Re: counting rows

From: David Cressey <>
Date: Fri, 31 Mar 2006 11:18:45 GMT
Message-ID: <pe8Xf.964$9f.439_at_trndny07>

"paul c" <> wrote in message news:h7%Wf.201992$sa3.129417_at_pd7tw1no...
> wrote:
> > Consider the tables USERS and PICTURES. When retrieving the number of
> > pictures from a user there are two ways:
> >
> > 1) I count them from pictures table.
> > 2) I pick it directly from a field "numPictures" in table users.
> >
> > How are you used to do this? Which is better?
> > Thanks
> >
> In a way, it's like the riddles about changing light bulbs (the one I
> like best is 'how many psychiatrists?' - answer 'only one but the light
> bulb has to want to change'). When even mainframes took a second or two
> to count to a million it seemed the fastest way to do that was store
> (pardon me, I should have said 'memorize') the number in the database.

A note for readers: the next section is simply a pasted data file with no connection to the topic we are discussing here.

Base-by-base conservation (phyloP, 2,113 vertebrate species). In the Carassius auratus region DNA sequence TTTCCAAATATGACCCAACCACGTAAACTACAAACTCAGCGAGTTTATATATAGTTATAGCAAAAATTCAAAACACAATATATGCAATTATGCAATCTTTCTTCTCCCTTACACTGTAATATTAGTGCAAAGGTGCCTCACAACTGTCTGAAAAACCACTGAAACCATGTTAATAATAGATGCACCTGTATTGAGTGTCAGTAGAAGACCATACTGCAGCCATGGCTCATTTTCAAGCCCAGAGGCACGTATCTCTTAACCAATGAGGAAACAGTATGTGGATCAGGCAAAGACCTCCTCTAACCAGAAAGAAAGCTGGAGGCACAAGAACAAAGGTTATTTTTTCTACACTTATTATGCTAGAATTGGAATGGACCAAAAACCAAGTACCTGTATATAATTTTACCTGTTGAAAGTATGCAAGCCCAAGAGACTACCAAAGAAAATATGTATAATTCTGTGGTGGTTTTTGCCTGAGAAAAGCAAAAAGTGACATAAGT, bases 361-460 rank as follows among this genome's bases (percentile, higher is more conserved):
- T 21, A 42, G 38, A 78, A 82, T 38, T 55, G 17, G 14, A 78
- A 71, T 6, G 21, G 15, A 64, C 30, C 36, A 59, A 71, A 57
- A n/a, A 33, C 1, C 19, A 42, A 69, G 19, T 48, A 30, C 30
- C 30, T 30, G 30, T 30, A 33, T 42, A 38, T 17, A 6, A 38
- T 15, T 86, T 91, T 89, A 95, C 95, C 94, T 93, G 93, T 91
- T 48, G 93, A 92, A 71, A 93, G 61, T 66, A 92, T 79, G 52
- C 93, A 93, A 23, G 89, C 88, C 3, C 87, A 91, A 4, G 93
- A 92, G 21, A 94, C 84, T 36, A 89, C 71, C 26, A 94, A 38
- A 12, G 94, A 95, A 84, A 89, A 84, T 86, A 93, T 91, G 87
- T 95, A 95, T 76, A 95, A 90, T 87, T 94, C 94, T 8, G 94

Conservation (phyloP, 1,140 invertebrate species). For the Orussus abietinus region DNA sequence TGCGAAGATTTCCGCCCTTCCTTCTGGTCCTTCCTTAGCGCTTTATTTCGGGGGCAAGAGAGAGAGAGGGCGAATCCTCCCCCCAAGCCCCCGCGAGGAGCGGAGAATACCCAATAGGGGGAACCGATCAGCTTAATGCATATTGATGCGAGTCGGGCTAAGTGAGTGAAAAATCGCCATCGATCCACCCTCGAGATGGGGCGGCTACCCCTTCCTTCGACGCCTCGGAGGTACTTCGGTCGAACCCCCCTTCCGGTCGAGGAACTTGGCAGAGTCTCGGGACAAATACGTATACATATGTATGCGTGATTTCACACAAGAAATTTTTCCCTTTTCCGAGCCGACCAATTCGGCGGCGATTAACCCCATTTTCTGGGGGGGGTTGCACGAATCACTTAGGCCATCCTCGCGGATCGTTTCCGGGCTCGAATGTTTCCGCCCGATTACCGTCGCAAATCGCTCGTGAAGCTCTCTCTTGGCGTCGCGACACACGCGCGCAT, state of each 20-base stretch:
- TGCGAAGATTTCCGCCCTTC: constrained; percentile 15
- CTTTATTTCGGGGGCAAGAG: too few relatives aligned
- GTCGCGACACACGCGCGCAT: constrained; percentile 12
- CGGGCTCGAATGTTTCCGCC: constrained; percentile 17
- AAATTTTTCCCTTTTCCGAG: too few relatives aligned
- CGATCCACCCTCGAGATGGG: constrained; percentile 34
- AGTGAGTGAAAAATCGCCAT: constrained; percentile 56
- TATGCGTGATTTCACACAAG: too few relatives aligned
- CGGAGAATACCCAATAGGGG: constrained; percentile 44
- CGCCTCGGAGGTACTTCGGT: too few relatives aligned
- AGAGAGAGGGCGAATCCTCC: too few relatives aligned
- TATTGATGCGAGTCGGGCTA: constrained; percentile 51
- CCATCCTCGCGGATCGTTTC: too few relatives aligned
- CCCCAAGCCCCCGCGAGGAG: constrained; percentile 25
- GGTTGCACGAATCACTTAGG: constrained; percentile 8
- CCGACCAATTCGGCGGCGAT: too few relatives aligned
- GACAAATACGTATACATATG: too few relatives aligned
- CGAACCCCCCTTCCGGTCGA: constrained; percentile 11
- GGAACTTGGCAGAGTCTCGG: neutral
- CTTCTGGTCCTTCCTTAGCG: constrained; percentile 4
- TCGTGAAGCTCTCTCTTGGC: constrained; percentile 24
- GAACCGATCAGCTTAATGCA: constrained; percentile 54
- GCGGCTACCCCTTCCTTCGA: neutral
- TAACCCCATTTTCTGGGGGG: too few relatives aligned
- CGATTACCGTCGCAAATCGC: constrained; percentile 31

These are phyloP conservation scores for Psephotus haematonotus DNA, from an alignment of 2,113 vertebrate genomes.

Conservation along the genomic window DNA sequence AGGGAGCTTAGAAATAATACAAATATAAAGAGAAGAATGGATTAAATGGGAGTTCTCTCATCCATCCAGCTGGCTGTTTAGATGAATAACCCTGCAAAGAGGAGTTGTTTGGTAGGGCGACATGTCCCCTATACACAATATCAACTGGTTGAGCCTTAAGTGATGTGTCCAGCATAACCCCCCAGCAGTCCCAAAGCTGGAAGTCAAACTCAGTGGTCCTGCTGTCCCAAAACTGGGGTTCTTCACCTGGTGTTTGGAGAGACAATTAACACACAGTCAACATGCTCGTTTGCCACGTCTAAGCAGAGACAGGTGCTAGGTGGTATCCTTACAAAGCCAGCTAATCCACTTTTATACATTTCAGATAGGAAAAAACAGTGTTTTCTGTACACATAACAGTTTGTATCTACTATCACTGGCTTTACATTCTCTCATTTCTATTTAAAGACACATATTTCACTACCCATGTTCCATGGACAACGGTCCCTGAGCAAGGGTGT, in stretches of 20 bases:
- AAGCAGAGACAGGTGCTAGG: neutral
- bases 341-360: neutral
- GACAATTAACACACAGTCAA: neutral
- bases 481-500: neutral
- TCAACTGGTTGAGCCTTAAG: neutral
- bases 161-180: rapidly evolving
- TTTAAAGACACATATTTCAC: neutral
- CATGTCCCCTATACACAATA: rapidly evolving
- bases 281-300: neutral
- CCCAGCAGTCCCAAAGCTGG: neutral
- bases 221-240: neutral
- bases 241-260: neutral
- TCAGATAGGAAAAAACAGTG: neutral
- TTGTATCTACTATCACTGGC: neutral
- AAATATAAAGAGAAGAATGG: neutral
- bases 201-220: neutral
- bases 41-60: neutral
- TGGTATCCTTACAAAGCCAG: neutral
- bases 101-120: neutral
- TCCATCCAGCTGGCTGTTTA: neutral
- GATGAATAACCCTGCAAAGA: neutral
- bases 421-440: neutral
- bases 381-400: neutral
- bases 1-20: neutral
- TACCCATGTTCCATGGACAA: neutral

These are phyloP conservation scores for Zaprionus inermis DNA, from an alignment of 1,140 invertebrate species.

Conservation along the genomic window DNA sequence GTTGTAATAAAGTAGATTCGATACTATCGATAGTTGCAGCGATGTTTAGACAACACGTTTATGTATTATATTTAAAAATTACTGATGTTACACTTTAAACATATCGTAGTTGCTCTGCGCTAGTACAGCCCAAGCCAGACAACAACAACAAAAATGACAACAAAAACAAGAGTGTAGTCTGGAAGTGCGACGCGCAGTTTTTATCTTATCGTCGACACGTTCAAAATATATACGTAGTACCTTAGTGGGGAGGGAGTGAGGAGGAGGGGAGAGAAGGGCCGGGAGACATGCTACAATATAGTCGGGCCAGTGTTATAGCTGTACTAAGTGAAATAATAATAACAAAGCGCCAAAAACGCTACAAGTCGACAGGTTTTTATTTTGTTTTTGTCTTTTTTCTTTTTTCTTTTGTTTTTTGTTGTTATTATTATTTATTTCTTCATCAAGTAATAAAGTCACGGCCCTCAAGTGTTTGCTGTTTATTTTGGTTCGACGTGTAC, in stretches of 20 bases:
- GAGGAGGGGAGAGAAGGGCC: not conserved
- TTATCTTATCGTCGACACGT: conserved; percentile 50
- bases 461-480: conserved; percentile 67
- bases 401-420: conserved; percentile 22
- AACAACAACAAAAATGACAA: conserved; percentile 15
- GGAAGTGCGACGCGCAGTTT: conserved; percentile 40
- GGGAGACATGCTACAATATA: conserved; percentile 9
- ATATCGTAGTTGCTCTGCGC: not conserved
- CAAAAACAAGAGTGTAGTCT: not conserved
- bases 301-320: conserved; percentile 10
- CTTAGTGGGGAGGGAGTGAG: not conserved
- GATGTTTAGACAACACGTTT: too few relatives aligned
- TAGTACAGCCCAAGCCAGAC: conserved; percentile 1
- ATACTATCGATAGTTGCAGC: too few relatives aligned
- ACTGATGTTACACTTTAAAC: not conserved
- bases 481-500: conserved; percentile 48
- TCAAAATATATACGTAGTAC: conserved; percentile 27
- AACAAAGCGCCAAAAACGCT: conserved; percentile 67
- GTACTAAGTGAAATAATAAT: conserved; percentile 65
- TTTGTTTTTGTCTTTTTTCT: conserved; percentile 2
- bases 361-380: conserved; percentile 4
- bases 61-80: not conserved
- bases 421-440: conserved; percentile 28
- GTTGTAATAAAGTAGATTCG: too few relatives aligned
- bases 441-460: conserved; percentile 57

> I think it depends on what the number means to you and what if anything
> its production means to you. I don't believe that any DB dogma has
> anything useful in the sense of right or wrong to say about this.
> pc

It depends.

Number 1 is better from the point of view of managing redundancy. Number 2 stores a single fact in more than one place. In this case the "fact" is a count of rows and also the recorded count.

If you mismanage redundancy, unlikely in this case, you can end up with a database that contradicts itself.
(Where the recorded count doesn't match the actual count).

Number 1 is also better from the point of view of data capture. There is less work to do when inserting a new picture.

Number 2 is faster for retrieval. It will generally take more work to count the pictures than to read a recorded count.

If number 2 is too slow at picture insert time, you can sometimes defer adding one to the recorded count, but you have to make sure that the recorded count doesn't get used when it's out of date. (Again, redundancy mismanagement).

For small numbers, this will be a trivial difference. For millions of pictures, it will make a difference. Received on Fri Mar 31 2006 - 13:18:45 CEST

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